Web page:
400g can chickpeas, drained and rinsed 2 small cloves garlic, peeled ¼ cup firmly-packed coriander leaves ¼ cup extra virgin olive oil 2 tablespoons lime juice 1 tablespoon tahini ½ teaspoon ground cumin 2 ripe Avocados, seeds and skin removed, chopped 1 tablespoon water
1. In a food processor, blend chickpeas, garlic, coriander, oil and lime juice until smooth
2. Add tahini, cumin and avocados. Process again until combined, adding water if necessary for desired consistency. Season to taste
3. Serve with extra scattered chickpeas and toasted pita bread
1 tablespoon olive oil 1 brown onion, finely diced 2 garlic cloves, crushed 1 large red capsicum, deseeded, finely diced 1 tablespoon Moroccan seasoning 2 teaspoons smoked paprika 2 teaspoons ground cumin 750g lamb mince 1 lemon, finely grated rind and juice 1 bunch coriander, sprigs removed 430g Turkish loaf, split in half lengthways 2 tablespoons toasted pine nuts olive oil cooking spray 8 eggs 1 lemon, cut into wedges
1. Heat oil in a large deep frying pan over medium heat. Add onion, garlic and capsicum. Cook for 10 minutes or until softened. Stir in Moroccan seasoning, paprika and cumin. Cook for 1 minute or until aromatic. Add mince and cook, for 10 minutes, until browned, stirring constantly with a wooden spoon to break up mince. Add lemon rind, lemon juice, salt and pepper. Cool. Roughly chop 2/3 of coriander and stir through mince
2. Place one half of the Turkish loaf onto a large baking tray, cut side up. Spray with olive oil. Spread mince mixture evenly over the bread. Sprinkle with the pine nuts. Make 4 indentations into mince and break an egg into each indent. Repeat with remaining loaf, mince, pine nuts and eggs. Spray loaves with olive oil and bake for 25 minutes or until egg whites are just cooked (eggs will continue to cook on standing)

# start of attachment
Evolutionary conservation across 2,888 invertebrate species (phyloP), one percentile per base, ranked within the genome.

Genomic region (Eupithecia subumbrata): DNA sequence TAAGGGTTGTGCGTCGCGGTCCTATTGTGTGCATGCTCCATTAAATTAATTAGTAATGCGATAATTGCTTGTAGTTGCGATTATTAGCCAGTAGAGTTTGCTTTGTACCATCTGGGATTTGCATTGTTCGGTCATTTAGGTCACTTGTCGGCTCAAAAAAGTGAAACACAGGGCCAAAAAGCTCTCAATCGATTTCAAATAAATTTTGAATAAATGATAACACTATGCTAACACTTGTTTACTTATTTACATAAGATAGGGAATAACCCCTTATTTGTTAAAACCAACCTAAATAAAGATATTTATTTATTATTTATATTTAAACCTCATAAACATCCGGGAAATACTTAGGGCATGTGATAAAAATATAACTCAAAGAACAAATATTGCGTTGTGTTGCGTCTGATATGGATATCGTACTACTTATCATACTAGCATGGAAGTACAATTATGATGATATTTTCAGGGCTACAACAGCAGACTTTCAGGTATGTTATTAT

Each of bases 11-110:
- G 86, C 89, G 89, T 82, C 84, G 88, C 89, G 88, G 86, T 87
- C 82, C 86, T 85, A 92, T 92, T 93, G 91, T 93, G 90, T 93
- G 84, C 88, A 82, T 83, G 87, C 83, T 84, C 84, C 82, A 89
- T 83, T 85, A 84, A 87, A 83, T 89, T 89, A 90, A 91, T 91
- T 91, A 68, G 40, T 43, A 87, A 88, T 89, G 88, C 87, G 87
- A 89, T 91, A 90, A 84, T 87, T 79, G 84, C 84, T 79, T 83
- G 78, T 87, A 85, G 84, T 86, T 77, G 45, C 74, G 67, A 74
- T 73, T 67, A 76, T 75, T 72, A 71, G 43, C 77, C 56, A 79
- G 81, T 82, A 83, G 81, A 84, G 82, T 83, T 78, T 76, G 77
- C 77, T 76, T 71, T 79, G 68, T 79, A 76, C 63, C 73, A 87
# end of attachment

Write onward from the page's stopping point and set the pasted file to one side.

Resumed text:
3. Cut loaves into pieces and serve sprinkled with remaining coriander sprigs with lemon wedges on the side
TIPS & HINTS:
For a lower-carb option, you can swap the Turkish loaf for a cooked grain like quinoa or serve in lettuce cups
Turkish bread with spicy lamb mince and eggs recipe - YouTube
Fluffy in the middle and crunchy on the outside. Rachel Allen takes us through her golden rules for the perfect roastie.
The question you ask us most often, is what’s the secret of roast potatoes that are perfectly crisp on the outside, yet fluffy within. Here are food writer and TV presenter Rachel Allen’s golden rules:
- I use golden wonder potatoes, which we have a lot of in Ireland. They’re floury so they make gorgeous roast potatoes, but be careful when cooking them as they’re quite delicate.
- It’s important to roughen the edges of the potatoes slightly before roasting. My grandmother used to put the spuds back in the pan after parboiling and draining, hold the lid on and shake gently. The frayed edges fry in the oil and crisp up.
- Duck and goose fat give the best crunch, but I’ve found olive oil can work almost as well.
- I also sometimes toss them in semolina four, for added texture. And don’t forget a generous pinch of sea salt fakes. When keeping roast potatoes warm, leave them uncovered so they stay crisp.
- Other floury potatoes guaranteed to make good roasties: rooster, king edward and maris piper
A chicken roasted in za’atar and pomegranate juice – served with a cucumber, radish and walnut salad – makes a surprising difference to your usual Sunday roast recipe.
NUTRITION: PER SERVING
CALORIES 435KCALS FAT 21.4G (3.8G SATURATED) PROTEIN 50.5G CARBOHYDRATES 8.1G (6.1G SUGARS) FIBRE 3.9G SALT 0.5G For 6 servings
1 pomegranate 2kg free-range whole chicken 2 tbsp za’atar spice blend (available from larger supermarkets or online at souschef.co.uk) 4 tbsp extra-virgin olive oil 1 lemon, halved 1 red onion, sliced 1 cucumber, halved lengthways, deseeded and sliced 150g radishes, quartered or halved 50g shelled walnuts, toasted and chopped Handful fresh flatleaf parsley, roughly chopped Pomegranate molasses to drizzle Dried sumac (available from larger supermarkets) for sprinkling